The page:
Tramadol Use Shown to Increase Hip Fracture Risk in Older Adults

FEBRUARY 06, 2020
Patrick Campbell
hip xrayA common pain medication—once perceived a safer alternative to many other opioid therapies—is coming under fire once again after results of a recent study suggest tramadol use could negatively impact bone health in older adults.

Less than a year after results of a Mayo Clinic study debunked the perception of tramadol as being less addictive than other pain medications, a new study has found the commonly used pain reliever was linked to a higher risk of hip fractures compared to other medications in more than 140,000 patients.

"Considering the significant impact of hip fracture on morbidity, mortality, and healthcare costs, our results point to the need to consider tramadol's associated risk of fracture in clinical practice and treatment guidelines," said study investigator Guanghua Lei, MD, PhD, of Xiangya Hospital, Central South University, in a statement.

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With an apparent rise in tramadol prescriptions for chronic noncancer pain across the world, investigators sought to further evaluate the safety profile of the treatment—specifically, its association with the risk of hip fracture. To do so, Lei and a team of colleagues from Boston University School of Medicine, the University of California School of Medicine, and Massachusetts General Hospital conducted an analysis of patients in The Health Improvement Network (THIN) database.

In short, the THIN database contained medical records for 17 million individuals from 770 general practice sites across the United Kingdom from 2000 through 2016. The database contained information including patients' anthropometrics, sociodemographics, lifestyle habits, general practitioner visit details, diagnoses from specialists’ evaluations and hospital admissions, as well as laboratory testing results.

For the current analysis, investigators included participants 50 years of age or older with no history of hip fracture, cancer, or opioid use disorder. The primary outcome measure was incident hip fracture during each 1-year follow-up period.

From the 372,372 patients who met inclusion criteria, investigators created 5 propensity score-matched cohorts comparing tramadol use against use of other pain medications. Other pain medications included as comparators in the analysis were codeine, naproxen, ibuprofen, celecoxib, or etoricoxib.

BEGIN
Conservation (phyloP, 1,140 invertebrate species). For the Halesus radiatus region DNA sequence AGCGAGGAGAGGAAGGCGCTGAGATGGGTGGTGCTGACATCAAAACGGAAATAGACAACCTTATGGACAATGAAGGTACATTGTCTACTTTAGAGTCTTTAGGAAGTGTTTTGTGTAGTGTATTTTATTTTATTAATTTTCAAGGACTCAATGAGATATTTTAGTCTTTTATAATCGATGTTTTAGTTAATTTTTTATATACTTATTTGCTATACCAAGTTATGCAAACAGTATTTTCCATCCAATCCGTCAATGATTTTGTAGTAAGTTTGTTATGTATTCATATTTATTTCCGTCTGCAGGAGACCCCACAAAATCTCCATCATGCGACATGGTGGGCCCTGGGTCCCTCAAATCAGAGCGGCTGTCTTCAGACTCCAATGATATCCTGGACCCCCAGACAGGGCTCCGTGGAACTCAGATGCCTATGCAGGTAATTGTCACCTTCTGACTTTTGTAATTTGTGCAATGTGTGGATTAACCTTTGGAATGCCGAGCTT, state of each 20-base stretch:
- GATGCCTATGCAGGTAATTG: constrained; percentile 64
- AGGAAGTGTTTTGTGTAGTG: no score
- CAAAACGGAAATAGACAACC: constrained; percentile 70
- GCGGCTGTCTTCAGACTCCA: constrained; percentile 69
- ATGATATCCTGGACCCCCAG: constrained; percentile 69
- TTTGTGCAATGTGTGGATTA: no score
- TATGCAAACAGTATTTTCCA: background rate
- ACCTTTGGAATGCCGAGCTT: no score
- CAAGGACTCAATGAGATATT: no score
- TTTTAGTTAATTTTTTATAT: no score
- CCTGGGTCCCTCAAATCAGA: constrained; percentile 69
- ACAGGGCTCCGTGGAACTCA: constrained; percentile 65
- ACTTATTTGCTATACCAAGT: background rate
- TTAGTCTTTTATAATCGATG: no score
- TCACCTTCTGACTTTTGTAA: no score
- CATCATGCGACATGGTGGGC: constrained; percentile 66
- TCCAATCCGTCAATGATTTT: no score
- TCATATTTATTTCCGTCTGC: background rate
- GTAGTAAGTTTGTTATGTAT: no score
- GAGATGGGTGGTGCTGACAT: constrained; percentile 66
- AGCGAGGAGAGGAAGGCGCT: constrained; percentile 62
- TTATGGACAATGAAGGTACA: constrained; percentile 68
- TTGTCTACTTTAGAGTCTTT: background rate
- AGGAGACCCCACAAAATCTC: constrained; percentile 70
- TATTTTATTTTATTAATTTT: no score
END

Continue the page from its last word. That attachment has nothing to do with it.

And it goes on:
Analyses revealed the risk of hip fracture was higher for tramadol use than in any of the other medication cohorts. Risk of hip fracture was higher in the tramadol cohort than in naproxen (2.9 per 1000 person-years for tramadol versus 1.7 per 1000 person-years for naproxen; HR 1.69, 95% CI, 1.41-2.03), ibuprofen (3.4 per 1000 person-years for tramadol versus 2.0 per 1000 person-years for ibuprofen; HR 1.65, 95% CI, 1.39-1.96), celecoxib (3.4 per 1000 person-years for tramadol versus 1.8 per 1000 person-years for celecoxib; HR 1.85, 95% CI, 1.40-2.44), etoricoxib (2.9 per 1000 person-years for tramadol versus 1.5 per 1000 person-years for etoricoxib; HR 1.96, 95% CI, 1.34-2.87), and codeine (3.7 per 1000 person-years for tramadol versus 2.9 per 1000 person-years for codeine; HR 1.28, 95% CI, 1.13-1.46) cohorts.

Investigators suggested the apparent risk of hip fracture observed in their analyses could be tied to certain side effects of tramadol use—including the risk of seizures, dizziness, or delirium—seen in other studies that could contribute to a higher risk of falls. Additionally, investigators suggest that the results of the study—combined with the potential for negative impact of morbidity, costs, and overall health associated with hip fracture—warrant consideration of tramadol’s associated risk of fracture in clinical practice in treatment guidelines.

This study, “Association of Tramadol Use With Risk of Hip Fracture,” was published online in the Journal of Bone and Mineral Research.

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